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  • Writer's pictureMajid Alhusseini

Female Saudi Artists Were On The Forefront Of The Shubbak Film Festival This Year.

The Shubbak Film Festival always puts the Arab World on the map. The biannual event is now had its sixth edition, bringing contemporary Arab culture to London like never before. From Casablanca to Riyadh, the festival tapped into the region’s biggest talents this year.

“Shubbak 2021 celebrates the creativity and voices of Arab artists and takes you right into the heart of cultural expression in the Arab world and its diaspora,” said artistic director Eckhard Thiemann in an interview.

“With a wide range of performance venues in London and an extensive network of international locations from Slemani to Casablanca, from Cairo to Riyadh, this year’s festival programme transcends the borders of all our previous editions,” he continued.

As part of this year’s programme, Shubbak is placing the spotlight on Saudi women in an exhibition, set to take place both physically and online, with the concept of movement in mind.

The exhibition, entitled ‘Image & Movement’ features the artists create works—each using their distinct approach—to investigate the human body as an expressive tool. The show includes works by Ahaad Alamoud, Balqis Al Rashed, Sarah Brahim and Marwah AlMugait.

Alamoudi’s piece ‘Those Who Don’t Know Falcons Grill Them’ will be on display. The work—a music video—sees a cohort of male dancers performing Khabayti, a traditional Saudi Arabian dance originating in the Kingdom’s west coast.

The choreographed dance, which was historically used in preparation for war and now largely performed during social gatherings (by women as well, at segregated women-only events), is appropriated by Alamoudi whose male subjects don custom-made garments patterened with falcons.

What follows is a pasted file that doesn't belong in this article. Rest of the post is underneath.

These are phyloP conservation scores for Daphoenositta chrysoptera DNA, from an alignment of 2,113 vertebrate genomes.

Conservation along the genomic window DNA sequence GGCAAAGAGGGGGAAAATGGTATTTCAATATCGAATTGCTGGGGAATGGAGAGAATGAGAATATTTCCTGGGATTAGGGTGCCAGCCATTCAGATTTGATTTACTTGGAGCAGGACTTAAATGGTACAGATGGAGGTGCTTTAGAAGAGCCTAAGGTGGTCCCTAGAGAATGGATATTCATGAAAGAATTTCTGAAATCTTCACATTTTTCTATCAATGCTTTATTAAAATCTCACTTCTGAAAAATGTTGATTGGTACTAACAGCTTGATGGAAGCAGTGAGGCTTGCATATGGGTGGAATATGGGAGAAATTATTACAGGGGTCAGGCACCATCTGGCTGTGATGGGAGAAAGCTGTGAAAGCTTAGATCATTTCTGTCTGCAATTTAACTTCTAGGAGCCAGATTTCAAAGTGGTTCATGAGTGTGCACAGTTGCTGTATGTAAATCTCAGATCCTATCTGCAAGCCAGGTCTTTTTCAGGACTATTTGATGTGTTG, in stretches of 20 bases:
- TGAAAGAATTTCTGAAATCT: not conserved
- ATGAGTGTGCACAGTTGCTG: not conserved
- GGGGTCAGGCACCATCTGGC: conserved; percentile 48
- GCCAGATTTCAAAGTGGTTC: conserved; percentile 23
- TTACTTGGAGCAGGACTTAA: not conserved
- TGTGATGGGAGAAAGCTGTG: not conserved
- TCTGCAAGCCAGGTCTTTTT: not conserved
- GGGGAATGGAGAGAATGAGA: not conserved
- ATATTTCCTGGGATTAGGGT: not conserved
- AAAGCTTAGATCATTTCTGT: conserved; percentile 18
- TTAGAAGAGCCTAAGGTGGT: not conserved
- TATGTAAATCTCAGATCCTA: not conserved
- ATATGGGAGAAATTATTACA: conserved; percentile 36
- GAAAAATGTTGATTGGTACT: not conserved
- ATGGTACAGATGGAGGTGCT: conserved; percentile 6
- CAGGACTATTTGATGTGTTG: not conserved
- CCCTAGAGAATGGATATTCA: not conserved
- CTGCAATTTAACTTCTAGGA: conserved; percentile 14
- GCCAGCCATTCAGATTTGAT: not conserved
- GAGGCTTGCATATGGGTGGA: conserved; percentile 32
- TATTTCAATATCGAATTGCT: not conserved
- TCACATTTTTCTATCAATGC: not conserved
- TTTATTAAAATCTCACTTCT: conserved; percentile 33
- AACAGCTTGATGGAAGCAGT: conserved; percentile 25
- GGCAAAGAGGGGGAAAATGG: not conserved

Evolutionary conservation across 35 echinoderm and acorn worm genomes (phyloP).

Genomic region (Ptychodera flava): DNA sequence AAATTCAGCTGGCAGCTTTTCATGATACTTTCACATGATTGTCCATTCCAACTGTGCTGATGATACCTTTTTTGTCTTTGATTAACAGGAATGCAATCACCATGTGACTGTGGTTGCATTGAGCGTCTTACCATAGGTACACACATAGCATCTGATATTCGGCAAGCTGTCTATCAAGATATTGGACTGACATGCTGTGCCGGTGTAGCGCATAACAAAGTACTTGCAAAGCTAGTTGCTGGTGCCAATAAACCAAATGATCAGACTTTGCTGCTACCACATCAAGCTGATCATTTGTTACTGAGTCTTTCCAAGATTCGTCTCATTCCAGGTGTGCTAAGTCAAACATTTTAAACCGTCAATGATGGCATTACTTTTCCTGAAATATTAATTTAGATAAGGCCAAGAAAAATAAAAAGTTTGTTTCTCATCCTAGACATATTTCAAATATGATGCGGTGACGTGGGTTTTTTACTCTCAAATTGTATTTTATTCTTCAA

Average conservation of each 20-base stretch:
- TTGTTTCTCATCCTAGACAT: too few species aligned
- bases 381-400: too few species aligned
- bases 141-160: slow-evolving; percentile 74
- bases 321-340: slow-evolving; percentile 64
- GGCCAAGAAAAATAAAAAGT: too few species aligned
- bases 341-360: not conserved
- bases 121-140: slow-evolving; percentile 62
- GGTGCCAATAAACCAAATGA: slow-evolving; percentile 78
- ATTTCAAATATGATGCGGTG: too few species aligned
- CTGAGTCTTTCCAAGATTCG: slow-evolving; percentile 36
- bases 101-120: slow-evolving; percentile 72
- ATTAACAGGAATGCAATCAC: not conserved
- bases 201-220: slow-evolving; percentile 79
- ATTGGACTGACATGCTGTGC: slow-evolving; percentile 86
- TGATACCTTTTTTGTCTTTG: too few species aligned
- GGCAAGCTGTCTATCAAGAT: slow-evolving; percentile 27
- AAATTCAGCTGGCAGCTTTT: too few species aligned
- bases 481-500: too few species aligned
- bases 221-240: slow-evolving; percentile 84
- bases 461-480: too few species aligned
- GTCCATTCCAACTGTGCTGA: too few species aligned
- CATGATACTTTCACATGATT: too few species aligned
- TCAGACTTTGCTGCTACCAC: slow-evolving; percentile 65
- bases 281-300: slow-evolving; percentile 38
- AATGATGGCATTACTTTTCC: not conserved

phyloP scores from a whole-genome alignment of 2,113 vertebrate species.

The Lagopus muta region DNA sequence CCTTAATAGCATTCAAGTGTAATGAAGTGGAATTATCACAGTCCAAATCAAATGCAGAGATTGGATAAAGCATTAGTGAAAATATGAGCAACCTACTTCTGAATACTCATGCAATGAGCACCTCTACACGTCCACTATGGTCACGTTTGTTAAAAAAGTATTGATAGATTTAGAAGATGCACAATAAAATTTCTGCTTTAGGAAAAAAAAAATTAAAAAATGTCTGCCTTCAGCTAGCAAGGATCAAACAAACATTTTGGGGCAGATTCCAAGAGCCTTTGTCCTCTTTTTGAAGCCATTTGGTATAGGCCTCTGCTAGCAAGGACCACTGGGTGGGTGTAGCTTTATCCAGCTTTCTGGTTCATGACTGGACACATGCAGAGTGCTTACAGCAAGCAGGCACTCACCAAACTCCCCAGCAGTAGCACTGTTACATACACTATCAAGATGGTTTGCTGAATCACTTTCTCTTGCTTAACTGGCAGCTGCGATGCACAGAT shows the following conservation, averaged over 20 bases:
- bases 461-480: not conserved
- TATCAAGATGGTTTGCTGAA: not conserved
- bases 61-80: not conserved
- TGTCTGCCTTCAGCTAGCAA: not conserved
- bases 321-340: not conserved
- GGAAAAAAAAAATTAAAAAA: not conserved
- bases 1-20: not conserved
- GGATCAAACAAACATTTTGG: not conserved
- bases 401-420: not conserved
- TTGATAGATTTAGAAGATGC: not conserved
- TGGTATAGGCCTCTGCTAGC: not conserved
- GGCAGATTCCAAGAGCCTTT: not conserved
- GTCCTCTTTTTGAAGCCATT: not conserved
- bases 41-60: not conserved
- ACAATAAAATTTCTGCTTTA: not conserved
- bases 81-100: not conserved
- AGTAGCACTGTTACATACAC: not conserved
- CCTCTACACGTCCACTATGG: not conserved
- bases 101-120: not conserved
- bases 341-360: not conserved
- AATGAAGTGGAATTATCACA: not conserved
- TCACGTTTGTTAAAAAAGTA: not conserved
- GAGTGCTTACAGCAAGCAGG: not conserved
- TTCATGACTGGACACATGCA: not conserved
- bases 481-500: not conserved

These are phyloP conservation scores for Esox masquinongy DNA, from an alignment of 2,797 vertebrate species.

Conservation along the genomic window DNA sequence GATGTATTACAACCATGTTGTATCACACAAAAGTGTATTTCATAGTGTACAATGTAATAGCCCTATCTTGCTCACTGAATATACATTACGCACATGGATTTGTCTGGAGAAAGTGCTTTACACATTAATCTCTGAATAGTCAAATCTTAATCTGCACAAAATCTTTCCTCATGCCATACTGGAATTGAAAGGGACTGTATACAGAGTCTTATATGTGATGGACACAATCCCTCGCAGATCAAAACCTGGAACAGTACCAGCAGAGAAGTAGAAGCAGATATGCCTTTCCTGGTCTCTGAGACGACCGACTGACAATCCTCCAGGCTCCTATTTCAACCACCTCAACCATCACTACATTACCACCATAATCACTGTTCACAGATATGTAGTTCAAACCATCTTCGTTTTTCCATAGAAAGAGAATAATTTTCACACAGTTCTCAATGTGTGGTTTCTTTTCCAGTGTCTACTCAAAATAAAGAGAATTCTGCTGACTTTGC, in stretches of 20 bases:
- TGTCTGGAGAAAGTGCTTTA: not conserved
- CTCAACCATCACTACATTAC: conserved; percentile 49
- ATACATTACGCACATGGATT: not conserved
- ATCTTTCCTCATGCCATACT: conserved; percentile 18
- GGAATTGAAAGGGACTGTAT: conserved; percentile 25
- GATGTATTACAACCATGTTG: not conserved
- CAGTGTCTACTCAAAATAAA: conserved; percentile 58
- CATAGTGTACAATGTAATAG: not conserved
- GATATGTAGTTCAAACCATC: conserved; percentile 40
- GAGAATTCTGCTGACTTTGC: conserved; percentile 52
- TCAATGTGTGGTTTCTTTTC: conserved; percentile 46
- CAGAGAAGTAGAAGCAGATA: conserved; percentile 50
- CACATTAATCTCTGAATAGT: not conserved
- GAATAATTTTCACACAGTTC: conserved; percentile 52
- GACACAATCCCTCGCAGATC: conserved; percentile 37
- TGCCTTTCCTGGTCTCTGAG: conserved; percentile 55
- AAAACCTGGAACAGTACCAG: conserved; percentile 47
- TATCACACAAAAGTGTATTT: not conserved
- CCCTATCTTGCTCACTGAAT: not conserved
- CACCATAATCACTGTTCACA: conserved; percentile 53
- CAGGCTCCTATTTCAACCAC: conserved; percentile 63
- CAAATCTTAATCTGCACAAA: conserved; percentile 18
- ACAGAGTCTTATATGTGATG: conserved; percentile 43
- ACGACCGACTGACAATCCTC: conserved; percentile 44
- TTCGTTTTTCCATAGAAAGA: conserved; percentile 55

Balqis Al Rashed presents a piece titled ‘A State of Play’, a video series investigating preconceived notions of womanhood, identity, and public exposure. Al Rashed’s piece was featured on Instagram’s official page in 2016, making her the first Saudi artist to be featured on the social media’s account.

In partnership with phographer Mohammad Alfarj, artist Sarah Brahim also takes part of the show, showcasing a piece called ‘The Dance of the Olive Tree in the Wind.’ Marwah AlMugait presents a video titled ‘I Lived Once’ which sees choreographers LAmees AlSaddique and Jawaher AlRefaei take on moves inspired by the ‘shimmering’ of honeybees and Mimosa Pudica’s signature ‘touch me not’ folding movement, ultimately pointing to alternative structures to the typical order of human society.

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